The impact of transportation demand management policies on commuting to college facilities: A case study at the University of Trieste, Italy

Document Type

Journal Article

Publication Date


Subject Area

place - europe, place - urban, mode - bus, mode - car, economics - pricing, policy - congestion, policy - fares, policy - parking, organisation - management, ridership - mode choice


Modal choice, Commuters, Parking pricing, Transit subsidies


Universities, like other types of public and private institutions, when located in a city, have both positive and negative impacts on the area where they are situated. On the one hand, they contribute to the prestige of the area; on the other hand, they are large generators/attractors of traffic. The ability to successfully balance the pros and cons of the urban location of these large traffic-generating institutions is crucial for their success and for the livability of the city. In this paper this issue has been analyzed selecting as a representative case the University of Trieste.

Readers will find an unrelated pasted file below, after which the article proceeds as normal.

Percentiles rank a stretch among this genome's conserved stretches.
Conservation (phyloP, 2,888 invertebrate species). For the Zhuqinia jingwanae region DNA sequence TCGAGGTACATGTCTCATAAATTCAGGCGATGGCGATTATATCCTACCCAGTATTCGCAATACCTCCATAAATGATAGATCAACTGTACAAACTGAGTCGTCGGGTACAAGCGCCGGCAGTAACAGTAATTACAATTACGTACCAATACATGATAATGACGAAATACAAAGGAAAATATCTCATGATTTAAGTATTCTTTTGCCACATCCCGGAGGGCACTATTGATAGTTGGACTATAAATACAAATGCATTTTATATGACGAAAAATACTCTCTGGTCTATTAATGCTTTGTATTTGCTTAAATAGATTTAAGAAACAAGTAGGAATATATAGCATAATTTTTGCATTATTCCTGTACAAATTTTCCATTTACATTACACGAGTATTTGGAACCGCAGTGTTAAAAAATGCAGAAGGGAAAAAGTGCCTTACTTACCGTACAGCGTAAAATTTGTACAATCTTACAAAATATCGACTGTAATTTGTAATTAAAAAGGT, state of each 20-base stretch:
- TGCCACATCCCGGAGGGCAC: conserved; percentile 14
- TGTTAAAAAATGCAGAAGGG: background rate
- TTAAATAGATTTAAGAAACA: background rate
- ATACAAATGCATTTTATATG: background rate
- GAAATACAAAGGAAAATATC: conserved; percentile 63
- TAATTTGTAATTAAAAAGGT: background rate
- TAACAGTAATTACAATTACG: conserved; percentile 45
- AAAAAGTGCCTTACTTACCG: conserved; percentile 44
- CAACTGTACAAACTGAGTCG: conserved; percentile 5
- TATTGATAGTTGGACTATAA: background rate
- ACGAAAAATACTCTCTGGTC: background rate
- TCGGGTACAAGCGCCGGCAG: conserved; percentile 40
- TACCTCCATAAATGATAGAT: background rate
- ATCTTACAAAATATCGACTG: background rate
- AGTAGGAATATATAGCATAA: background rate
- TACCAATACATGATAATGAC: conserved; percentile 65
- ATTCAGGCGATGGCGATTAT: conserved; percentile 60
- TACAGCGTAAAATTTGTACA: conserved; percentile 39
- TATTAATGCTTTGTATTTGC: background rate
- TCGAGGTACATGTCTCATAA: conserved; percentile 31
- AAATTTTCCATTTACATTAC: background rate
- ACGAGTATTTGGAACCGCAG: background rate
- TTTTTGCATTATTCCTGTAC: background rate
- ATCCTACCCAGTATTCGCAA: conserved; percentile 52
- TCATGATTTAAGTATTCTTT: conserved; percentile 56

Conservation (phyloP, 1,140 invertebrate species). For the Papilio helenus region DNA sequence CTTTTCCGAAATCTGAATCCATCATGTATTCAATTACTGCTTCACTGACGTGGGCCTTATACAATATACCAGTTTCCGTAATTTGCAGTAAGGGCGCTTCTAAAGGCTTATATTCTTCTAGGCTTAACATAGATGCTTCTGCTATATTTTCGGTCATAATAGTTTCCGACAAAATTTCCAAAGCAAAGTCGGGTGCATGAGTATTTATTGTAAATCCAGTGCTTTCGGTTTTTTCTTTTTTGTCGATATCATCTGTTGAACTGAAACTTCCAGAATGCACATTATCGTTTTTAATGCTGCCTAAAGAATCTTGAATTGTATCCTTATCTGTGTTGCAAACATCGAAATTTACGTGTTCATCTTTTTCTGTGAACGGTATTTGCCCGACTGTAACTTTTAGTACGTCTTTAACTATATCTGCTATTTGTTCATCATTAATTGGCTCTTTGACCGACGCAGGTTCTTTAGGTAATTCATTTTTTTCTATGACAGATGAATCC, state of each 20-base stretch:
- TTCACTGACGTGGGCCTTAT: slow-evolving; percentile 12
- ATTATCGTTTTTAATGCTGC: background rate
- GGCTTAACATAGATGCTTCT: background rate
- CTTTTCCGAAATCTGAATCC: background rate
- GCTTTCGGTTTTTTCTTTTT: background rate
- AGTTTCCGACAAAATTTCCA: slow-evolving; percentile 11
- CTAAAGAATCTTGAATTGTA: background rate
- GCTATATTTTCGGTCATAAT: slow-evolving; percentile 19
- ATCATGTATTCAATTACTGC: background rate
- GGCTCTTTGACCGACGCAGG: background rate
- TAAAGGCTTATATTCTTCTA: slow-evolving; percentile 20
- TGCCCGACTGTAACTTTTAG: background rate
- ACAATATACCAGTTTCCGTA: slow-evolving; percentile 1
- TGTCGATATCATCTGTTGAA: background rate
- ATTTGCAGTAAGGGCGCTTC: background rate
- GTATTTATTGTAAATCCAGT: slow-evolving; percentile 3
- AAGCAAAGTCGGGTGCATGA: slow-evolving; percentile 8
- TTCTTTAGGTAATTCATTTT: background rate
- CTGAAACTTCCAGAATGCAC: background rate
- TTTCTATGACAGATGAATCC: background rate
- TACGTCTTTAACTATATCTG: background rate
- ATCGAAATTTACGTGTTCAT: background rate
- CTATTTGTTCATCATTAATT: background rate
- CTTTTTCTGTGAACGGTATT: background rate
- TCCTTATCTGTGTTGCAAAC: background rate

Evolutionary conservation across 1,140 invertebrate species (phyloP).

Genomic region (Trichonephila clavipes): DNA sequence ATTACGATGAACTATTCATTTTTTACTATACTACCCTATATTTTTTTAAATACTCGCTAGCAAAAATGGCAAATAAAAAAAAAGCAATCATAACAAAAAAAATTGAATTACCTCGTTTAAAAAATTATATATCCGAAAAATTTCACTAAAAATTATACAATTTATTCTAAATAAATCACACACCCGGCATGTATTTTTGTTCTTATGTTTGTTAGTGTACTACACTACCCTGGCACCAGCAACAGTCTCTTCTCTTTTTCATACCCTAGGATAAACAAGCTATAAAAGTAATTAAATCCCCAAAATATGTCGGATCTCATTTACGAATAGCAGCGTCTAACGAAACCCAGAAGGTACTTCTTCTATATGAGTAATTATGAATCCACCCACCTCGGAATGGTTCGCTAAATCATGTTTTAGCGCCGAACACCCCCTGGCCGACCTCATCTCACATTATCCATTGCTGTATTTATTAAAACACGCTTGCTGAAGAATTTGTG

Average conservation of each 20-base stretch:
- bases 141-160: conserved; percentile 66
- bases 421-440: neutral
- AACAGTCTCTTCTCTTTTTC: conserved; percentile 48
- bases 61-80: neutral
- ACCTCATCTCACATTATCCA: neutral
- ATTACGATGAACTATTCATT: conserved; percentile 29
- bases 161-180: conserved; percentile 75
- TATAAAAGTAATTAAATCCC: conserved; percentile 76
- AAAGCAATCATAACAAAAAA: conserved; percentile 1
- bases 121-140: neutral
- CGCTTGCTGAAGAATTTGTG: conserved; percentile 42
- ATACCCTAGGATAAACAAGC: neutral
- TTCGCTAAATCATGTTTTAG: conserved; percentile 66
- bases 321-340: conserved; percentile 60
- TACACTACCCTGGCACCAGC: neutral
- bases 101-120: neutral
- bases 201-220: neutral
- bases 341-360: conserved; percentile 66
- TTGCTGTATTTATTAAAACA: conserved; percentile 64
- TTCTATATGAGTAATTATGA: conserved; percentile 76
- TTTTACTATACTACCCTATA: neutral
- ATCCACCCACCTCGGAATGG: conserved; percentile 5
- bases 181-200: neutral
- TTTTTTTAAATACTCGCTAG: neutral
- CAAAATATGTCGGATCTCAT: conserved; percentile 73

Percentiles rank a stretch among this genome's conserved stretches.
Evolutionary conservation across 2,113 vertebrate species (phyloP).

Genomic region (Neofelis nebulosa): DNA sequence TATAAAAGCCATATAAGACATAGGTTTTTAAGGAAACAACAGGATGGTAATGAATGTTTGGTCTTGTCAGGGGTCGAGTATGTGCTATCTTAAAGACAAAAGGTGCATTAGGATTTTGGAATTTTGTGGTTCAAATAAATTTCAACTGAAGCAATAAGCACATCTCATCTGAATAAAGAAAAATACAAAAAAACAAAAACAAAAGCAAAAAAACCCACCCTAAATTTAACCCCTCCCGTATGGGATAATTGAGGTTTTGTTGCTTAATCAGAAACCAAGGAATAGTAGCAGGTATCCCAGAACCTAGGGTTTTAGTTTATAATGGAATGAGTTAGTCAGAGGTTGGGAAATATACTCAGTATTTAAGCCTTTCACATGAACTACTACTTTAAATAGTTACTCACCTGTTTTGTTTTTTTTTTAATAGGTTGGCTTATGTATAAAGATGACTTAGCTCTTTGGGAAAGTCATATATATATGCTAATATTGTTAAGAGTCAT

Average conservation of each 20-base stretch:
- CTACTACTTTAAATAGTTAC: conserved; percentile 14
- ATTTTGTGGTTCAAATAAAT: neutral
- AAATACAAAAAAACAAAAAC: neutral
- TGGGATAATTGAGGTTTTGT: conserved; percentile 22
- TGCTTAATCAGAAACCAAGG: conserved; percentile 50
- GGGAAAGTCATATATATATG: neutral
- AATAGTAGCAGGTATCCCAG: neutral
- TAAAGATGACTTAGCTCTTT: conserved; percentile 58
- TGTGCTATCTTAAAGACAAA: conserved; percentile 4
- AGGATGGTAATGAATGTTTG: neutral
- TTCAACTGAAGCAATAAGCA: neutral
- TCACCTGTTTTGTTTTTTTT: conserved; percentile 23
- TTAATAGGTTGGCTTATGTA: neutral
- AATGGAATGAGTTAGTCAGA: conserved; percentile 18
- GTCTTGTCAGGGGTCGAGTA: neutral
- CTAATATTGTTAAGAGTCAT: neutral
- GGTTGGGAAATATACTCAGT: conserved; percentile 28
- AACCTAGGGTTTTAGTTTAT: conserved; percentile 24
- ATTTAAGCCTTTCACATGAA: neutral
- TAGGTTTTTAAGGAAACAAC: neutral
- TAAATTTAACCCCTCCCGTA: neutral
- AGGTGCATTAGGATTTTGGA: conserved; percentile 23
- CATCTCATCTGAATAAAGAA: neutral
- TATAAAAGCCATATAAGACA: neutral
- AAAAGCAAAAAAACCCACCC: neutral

The aim of the research is to understand: (a) how mode choice decisions are made by the teaching and administrative staff and by the students at the various locations where academic activities take place, and (b) how they would be affected by 8 different transport management policies. It is found that changing the parking regulations (via the annual permit cost, the hourly parking fee, the number of parking spaces and the location of the parking lots) greatly influences mode choice in favor of bus use, especially for teaching and administrative staff and in the suburban locations. The students would be impacted by such changes only if an hourly parking tariff is introduced. The alternative approach of fully subsidizing the bus services would also have a large impact on bus ridership, affecting the mode choice in particular of the teaching staff and in the main university suburban sites.

Since the implementation of these bus-favoring policies could face the opposition either of the university staff or of the bus company, two more balanced policy mixes were tested: the first one, increasing parking price and imposing new parking restrictions, would increase bus ridership by 19%; the second one, reducing both bus and parking subsidies, would increase bus ridership by 13%.


Permission to publish the abstract has been given by Elsevier, copyright remains with them.


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